But if there’s a will, there’s a way. “I want to be a part of making that way and finding those resources,” she says. “But also, having those honest conversations and being unapologetic with these vendors to say: There’s a gap and a missed opportunity here, and we need to do something about it.’”

Those missed opportunities happen in person, too. Reynolds says, “At one industry conference, there were some vendors who we’d already done business with, but when we went to their booth, they wouldn’t acknowledge us and instead, spoke to the white people behind me.”

Those moments stick with you. She says, “Just being asked, ‘What company do you work for?’ Then, I identify myself as the owner and they’re in disbelief like, ‘So you own it?’ Those subtle moments of racism or bias—and it’s literally people not acknowledging you as human—happen more often than not.”

But that doesn’t deter Reynolds. “Its safer to go into places where you are accepted. But I want to be a part of making this a safer space. I am willing to go through the struggles, challenges, sacrifices and the crazy looks so that it is a safe space for us in the future.”

In 2020, PPAI released a Diversity, Equity and Inclusion Playbook to help members take practical, powerful steps within their organizations. The Association has also developed a DEI Task Force focused on educating the industry on how strengthening business partner diversity, equity and inclusion will, in turn, strengthen what the industry has to offer.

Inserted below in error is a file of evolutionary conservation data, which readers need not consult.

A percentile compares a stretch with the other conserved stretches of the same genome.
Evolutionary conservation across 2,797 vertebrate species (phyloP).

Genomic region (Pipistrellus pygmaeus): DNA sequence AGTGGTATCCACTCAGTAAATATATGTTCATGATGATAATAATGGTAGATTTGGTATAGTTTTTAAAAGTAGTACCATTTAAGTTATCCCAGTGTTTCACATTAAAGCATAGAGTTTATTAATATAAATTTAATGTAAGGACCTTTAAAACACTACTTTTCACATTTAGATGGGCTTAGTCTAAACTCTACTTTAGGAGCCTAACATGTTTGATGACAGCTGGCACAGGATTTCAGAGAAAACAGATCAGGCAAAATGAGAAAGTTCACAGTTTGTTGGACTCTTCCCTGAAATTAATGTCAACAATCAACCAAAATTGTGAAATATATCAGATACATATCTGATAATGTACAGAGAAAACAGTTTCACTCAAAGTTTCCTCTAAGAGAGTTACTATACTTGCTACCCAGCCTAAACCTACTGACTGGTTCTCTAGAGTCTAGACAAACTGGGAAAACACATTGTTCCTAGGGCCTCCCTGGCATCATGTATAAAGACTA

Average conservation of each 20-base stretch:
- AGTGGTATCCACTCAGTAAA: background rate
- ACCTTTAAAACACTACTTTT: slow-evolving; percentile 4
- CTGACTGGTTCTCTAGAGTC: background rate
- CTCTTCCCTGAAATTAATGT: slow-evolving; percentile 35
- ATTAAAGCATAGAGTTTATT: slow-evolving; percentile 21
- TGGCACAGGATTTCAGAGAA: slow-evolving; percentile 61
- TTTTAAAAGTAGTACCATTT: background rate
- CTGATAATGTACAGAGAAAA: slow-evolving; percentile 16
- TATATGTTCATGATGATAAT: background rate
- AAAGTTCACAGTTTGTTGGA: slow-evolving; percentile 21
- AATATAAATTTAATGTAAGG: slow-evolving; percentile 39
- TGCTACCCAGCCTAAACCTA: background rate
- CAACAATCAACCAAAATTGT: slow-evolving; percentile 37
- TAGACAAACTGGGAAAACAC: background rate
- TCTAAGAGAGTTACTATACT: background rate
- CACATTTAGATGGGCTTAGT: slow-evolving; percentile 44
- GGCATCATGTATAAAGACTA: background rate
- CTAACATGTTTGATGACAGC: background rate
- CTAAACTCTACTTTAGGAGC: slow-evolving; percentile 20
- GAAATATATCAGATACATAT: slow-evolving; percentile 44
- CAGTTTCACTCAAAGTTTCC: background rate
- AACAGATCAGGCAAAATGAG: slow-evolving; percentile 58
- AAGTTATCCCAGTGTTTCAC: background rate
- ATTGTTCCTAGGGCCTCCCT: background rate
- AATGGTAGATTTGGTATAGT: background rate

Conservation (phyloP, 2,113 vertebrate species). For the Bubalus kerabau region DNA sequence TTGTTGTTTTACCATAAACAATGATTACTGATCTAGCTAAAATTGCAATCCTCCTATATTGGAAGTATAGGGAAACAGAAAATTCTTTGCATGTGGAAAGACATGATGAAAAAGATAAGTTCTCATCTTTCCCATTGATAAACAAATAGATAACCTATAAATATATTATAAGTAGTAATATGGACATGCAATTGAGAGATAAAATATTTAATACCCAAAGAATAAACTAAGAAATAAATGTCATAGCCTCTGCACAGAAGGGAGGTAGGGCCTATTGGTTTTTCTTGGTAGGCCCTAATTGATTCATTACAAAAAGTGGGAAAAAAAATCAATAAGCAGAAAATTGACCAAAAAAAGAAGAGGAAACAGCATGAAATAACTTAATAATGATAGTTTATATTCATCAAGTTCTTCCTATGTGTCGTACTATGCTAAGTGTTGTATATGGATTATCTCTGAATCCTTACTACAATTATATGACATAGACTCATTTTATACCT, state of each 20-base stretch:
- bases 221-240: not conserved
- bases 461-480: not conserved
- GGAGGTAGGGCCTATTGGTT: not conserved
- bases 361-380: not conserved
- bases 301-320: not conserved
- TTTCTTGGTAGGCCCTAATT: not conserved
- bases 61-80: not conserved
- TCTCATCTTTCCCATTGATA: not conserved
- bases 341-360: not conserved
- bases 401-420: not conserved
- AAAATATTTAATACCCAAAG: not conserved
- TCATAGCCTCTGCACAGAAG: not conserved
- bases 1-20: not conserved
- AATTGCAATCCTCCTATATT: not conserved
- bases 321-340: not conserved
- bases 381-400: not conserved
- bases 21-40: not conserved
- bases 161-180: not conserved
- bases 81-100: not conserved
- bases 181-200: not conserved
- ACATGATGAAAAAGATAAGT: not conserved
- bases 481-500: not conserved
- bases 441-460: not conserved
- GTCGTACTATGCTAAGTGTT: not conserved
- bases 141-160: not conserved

Graham says, “I do think there is, at least in our Association, an inviting environment to welcome other Black-owned companies into the industry.”

For more Black people to join and be in engaged in this industry, Graham says visual marketing is priceless. “When you look at the industry across the associations, you don’t see minorities of color in positions of leadership. In recruiting talent, people must be able to see themselves in that industry or organization, or people that are relatable to them. That’s how we work as humans in our need for a sense of belonging,” she says. “There’s definitely opportunity for development in DEI at the top level.”

Graham says diversity is not just about ‘doing the right thing, it’s about doing good business.’ She says, “When we look at how our country is growing, it is culturally diverse. It’s good tp have leaders and business partners who represent those communities. You can lose future customers if continuously ignored. Ask yourself: Are you trying to be a competitor in this culturally diverse changing market or remain status quo? In order to compete, having cultural competency strategies beyond race-based quotas will be critical to your business growth.”

Both Reynolds and Graham hope to be a part of the community that’s creating space for the next generation of Black promo pros. To do that, they’re partnering with other people of color who are committed to doing the work.

Reynolds says, “This is an industry that will never die. Whether we use social media or billboards, there’s always a need for those tangibles to remind people that you are there. We know that it’s a safe space to be in. It’s one of the few industries that didn’t die during the pandemic. In this [$22] billion-dollar industry, we deserve to have a seat at the table.”